If the race does indeed unfold that way, the cards that Clinton intends to play are already face-up on the table. First, she plans to rely on her advantage among the nearly 800 party panjandrums—elected officials, state chairmen, national committee members—known as superdelegates, who can vote any way they choose. Clinton currently claims a 259-170 lead among these people, with the remainder still planted on the fence; the received wisdom holds that aggressive chit-calling by Clinton and her husband will keep her ahead among this crowd all the way until the end. But if that lead doesn’t prove sufficient to put Clinton over the top, her campaign is already agitating loudly that the delegates from Michigan and Florida—two states that were penalized by the DNC for moving their primaries forward and that Clinton won handily in the absence of any real competition—be seated at the convention in August in Denver.
Obama’s counteroffensive against the Clintonian Michigan-Florida maneuver is already under way. His campaign correctly argues that to seat those delegations would make a mockery of the DNC, the rules it set, and the entire process. In Michigan, only Clinton (along with Chris Dodd) left her name on the ballot—and thus to count the delegates chosen there would unfairly penalize Obama. As for the superdelegates, Obama began limbering up for that battle the morning after Super-Duper Tuesday, previewing the pitch that he intends to make should the occasion warrant it. “If this contest comes down to superdelegates, we are going to be able to say we have more pledged delegates, which means the Democratic voters have spoken,” he explained. “Those superdelegates, those party insiders, would have to think long and hard how they would approach the nomination.”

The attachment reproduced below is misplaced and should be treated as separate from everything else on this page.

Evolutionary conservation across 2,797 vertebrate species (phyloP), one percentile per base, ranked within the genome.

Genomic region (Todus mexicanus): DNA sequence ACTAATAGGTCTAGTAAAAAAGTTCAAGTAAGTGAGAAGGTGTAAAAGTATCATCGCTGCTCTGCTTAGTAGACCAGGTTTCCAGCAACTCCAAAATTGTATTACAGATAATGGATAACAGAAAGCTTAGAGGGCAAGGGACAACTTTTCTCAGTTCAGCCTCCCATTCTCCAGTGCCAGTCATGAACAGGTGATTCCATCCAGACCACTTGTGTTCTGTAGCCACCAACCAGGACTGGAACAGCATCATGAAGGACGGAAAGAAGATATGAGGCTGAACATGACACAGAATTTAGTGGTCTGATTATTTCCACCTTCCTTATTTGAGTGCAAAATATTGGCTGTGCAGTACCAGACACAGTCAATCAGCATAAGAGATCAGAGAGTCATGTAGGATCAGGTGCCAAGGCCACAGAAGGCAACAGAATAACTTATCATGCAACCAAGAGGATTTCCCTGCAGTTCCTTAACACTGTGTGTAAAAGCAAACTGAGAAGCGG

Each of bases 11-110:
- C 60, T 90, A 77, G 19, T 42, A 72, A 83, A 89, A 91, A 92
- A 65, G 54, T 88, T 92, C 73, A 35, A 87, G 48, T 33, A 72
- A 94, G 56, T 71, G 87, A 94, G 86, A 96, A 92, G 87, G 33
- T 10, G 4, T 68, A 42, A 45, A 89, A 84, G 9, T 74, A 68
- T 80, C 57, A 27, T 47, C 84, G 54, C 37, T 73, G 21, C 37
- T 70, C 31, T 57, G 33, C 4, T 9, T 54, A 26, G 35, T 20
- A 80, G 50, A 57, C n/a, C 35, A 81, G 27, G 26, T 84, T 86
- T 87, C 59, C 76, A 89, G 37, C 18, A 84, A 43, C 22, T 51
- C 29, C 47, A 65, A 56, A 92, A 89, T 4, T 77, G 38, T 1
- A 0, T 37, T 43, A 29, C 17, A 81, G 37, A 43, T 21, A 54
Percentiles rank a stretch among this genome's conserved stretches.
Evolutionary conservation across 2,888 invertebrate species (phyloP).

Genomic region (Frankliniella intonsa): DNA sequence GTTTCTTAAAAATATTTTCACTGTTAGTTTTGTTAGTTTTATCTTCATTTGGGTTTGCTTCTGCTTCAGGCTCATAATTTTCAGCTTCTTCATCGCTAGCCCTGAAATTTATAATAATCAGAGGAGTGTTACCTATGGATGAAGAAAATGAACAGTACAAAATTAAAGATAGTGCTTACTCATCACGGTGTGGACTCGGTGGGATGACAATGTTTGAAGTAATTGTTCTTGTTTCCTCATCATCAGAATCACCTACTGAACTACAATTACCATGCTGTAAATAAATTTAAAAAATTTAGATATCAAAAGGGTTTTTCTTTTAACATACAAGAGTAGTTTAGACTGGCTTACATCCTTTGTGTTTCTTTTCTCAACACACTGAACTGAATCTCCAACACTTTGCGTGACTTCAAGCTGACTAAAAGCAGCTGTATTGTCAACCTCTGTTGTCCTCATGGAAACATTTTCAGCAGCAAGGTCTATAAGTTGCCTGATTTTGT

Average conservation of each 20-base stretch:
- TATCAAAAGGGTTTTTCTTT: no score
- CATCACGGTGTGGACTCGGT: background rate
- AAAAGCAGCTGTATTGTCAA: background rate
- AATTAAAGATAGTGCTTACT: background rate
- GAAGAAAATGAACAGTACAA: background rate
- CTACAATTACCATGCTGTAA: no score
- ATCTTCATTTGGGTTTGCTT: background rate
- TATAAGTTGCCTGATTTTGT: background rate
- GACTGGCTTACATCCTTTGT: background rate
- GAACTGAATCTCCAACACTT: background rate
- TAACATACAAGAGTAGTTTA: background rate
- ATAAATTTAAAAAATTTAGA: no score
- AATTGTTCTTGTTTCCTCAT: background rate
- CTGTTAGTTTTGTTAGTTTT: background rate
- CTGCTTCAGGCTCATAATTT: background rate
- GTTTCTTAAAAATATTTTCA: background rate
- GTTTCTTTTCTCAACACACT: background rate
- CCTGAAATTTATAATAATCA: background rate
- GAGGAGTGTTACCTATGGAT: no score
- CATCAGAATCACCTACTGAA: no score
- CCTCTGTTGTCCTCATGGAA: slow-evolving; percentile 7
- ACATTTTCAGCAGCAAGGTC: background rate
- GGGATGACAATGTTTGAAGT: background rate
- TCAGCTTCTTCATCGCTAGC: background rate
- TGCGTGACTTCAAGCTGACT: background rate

The trace of confrontation in Obama’s tone suggests how ugly things could get in Denver if Clinton attempts to take possession of the nomination this way. It hints at the crisis of legitimacy that could explode, ripping the party in two. In these circumstances, the moral responsibility for avoiding such a crisis would lie squarely with Hillary and her husband, but the political challenge, and opportunity, would rest with Obama. The superdelegates are, it’s true, the embodiment of the Democratic Establishment. But in case you haven’t noticed, much of that Establishment has lately turned its back on the Clintons—or put the boot in them. Many, maybe most, of the superdelegates are open to persuasion. A surprising number may even be ready to “turn the page.” What they want most of all is a Democratic nominee who can win. If Obama fails to bring enough of them over to his column, it should tell us something: That the man sure can give a hell of a speech, but he can’t close the deal.